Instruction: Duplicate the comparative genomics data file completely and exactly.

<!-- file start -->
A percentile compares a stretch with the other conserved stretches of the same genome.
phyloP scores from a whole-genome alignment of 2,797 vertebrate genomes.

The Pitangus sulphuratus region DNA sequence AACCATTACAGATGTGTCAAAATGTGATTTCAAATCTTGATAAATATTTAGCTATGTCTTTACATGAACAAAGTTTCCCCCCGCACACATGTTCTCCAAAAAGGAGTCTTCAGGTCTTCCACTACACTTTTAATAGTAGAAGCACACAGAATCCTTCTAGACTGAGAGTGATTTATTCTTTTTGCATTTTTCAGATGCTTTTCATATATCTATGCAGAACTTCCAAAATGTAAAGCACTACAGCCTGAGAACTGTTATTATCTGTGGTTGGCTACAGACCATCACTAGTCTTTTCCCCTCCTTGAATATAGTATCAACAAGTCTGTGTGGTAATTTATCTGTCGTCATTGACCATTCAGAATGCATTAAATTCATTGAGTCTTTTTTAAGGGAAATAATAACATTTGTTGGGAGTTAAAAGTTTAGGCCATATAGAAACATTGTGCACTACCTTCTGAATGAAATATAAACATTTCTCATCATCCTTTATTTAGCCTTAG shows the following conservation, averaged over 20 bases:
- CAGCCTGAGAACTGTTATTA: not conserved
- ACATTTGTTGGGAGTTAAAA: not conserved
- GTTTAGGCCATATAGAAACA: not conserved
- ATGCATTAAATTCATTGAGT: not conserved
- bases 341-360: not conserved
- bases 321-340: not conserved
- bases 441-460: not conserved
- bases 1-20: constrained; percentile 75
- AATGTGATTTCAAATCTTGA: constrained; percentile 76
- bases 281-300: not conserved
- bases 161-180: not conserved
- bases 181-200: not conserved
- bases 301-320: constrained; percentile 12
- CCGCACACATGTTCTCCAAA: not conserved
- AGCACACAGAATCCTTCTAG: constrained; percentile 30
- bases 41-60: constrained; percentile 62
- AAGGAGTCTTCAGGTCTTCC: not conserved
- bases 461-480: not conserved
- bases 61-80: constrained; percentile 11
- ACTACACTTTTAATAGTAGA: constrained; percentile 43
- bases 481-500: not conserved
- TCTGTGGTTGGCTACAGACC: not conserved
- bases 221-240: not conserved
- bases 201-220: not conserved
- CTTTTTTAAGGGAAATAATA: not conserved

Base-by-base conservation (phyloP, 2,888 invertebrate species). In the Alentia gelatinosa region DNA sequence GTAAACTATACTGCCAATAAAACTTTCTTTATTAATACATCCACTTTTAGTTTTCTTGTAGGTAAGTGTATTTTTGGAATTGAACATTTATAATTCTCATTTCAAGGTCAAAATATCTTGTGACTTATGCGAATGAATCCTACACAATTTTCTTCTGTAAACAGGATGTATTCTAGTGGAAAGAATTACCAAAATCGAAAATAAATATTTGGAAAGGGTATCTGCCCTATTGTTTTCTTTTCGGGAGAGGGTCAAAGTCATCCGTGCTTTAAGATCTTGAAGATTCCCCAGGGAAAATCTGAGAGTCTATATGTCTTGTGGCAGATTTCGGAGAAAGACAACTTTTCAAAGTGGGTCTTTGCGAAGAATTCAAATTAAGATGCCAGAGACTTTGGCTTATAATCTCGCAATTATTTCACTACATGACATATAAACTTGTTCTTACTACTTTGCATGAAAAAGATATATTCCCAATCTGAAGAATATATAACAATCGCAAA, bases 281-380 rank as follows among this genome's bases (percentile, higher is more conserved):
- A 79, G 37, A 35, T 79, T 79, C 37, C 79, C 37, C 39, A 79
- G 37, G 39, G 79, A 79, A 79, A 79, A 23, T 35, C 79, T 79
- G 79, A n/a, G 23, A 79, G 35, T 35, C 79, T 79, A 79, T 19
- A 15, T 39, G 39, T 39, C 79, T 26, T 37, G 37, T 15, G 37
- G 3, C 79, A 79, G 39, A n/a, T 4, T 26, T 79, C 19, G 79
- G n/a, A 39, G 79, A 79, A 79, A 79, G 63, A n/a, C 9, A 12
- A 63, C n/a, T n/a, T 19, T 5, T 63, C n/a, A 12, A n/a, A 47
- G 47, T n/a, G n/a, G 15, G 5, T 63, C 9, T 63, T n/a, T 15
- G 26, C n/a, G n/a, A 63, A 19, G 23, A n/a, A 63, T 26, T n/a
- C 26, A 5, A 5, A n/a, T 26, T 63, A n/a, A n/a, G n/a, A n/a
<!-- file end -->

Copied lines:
A percentile compares a stretch with the other conserved stretches of the same genome.
phyloP scores from a whole-genome alignment of 2,797 vertebrate genomes.

The Pitangus sulphuratus region DNA sequence AACCATTACAGATGTGTCAAAATGTGATTTCAAATCTTGATAAATATTTAGCTATGTCTTTACATGAACAAAGTTTCCCCCCGCACACATGTTCTCCAAAAAGGAGTCTTCAGGTCTTCCACTACACTTTTAATAGTAGAAGCACACAGAATCCTTCTAGACTGAGAGTGATTTATTCTTTTTGCATTTTTCAGATGCTTTTCATATATCTATGCAGAACTTCCAAAATGTAAAGCACTACAGCCTGAGAACTGTTATTATCTGTGGTTGGCTACAGACCATCACTAGTCTTTTCCCCTCCTTGAATATAGTATCAACAAGTCTGTGTGGTAATTTATCTGTCGTCATTGACCATTCAGAATGCATTAAATTCATTGAGTCTTTTTTAAGGGAAATAATAACATTTGTTGGGAGTTAAAAGTTTAGGCCATATAGAAACATTGTGCACTACCTTCTGAATGAAATATAAACATTTCTCATCATCCTTTATTTAGCCTTAG shows the following conservation, averaged over 20 bases:
- CAGCCTGAGAACTGTTATTA: not conserved
- ACATTTGTTGGGAGTTAAAA: not conserved
- GTTTAGGCCATATAGAAACA: not conserved
- ATGCATTAAATTCATTGAGT: not conserved
- bases 341-360: not conserved
- bases 321-340: not conserved
- bases 441-460: not conserved
- bases 1-20: constrained; percentile 75
- AATGTGATTTCAAATCTTGA: constrained; percentile 76
- bases 281-300: not conserved
- bases 161-180: not conserved
- bases 181-200: not conserved
- bases 301-320: constrained; percentile 12
- CCGCACACATGTTCTCCAAA: not conserved
- AGCACACAGAATCCTTCTAG: constrained; percentile 30
- bases 41-60: constrained; percentile 62
- AAGGAGTCTTCAGGTCTTCC: not conserved
- bases 461-480: not conserved
- bases 61-80: constrained; percentile 11
- ACTACACTTTTAATAGTAGA: constrained; percentile 43
- bases 481-500: not conserved
- TCTGTGGTTGGCTACAGACC: not conserved
- bases 221-240: not conserved
- bases 201-220: not conserved
- CTTTTTTAAGGGAAATAATA: not conserved

Base-by-base conservation (phyloP, 2,888 invertebrate species). In the Alentia gelatinosa region DNA sequence GTAAACTATACTGCCAATAAAACTTTCTTTATTAATACATCCACTTTTAGTTTTCTTGTAGGTAAGTGTATTTTTGGAATTGAACATTTATAATTCTCATTTCAAGGTCAAAATATCTTGTGACTTATGCGAATGAATCCTACACAATTTTCTTCTGTAAACAGGATGTATTCTAGTGGAAAGAATTACCAAAATCGAAAATAAATATTTGGAAAGGGTATCTGCCCTATTGTTTTCTTTTCGGGAGAGGGTCAAAGTCATCCGTGCTTTAAGATCTTGAAGATTCCCCAGGGAAAATCTGAGAGTCTATATGTCTTGTGGCAGATTTCGGAGAAAGACAACTTTTCAAAGTGGGTCTTTGCGAAGAATTCAAATTAAGATGCCAGAGACTTTGGCTTATAATCTCGCAATTATTTCACTACATGACATATAAACTTGTTCTTACTACTTTGCATGAAAAAGATATATTCCCAATCTGAAGAATATATAACAATCGCAAA, bases 281-380 rank as follows among this genome's bases (percentile, higher is more conserved):
- A 79, G 37, A 35, T 79, T 79, C 37, C 79, C 37, C 39, A 79
- G 37, G 39, G 79, A 79, A 79, A 79, A 23, T 35, C 79, T 79
- G 79, A n/a, G 23, A 79, G 35, T 35, C 79, T 79, A 79, T 19
- A 15, T 39, G 39, T 39, C 79, T 26, T 37, G 37, T 15, G 37
- G 3, C 79, A 79, G 39, A n/a, T 4, T 26, T 79, C 19, G 79
- G n/a, A 39, G 79, A 79, A 79, A 79, G 63, A n/a, C 9, A 12
- A 63, C n/a, T n/a, T 19, T 5, T 63, C n/a, A 12, A n/a, A 47
- G 47, T n/a, G n/a, G 15, G 5, T 63, C 9, T 63, T n/a, T 15
- G 26, C n/a, G n/a, A 63, A 19, G 23, A n/a, A 63, T 26, T n/a
- C 26, A 5, A 5, A n/a, T 26, T 63, A n/a, A n/a, G n/a, A n/a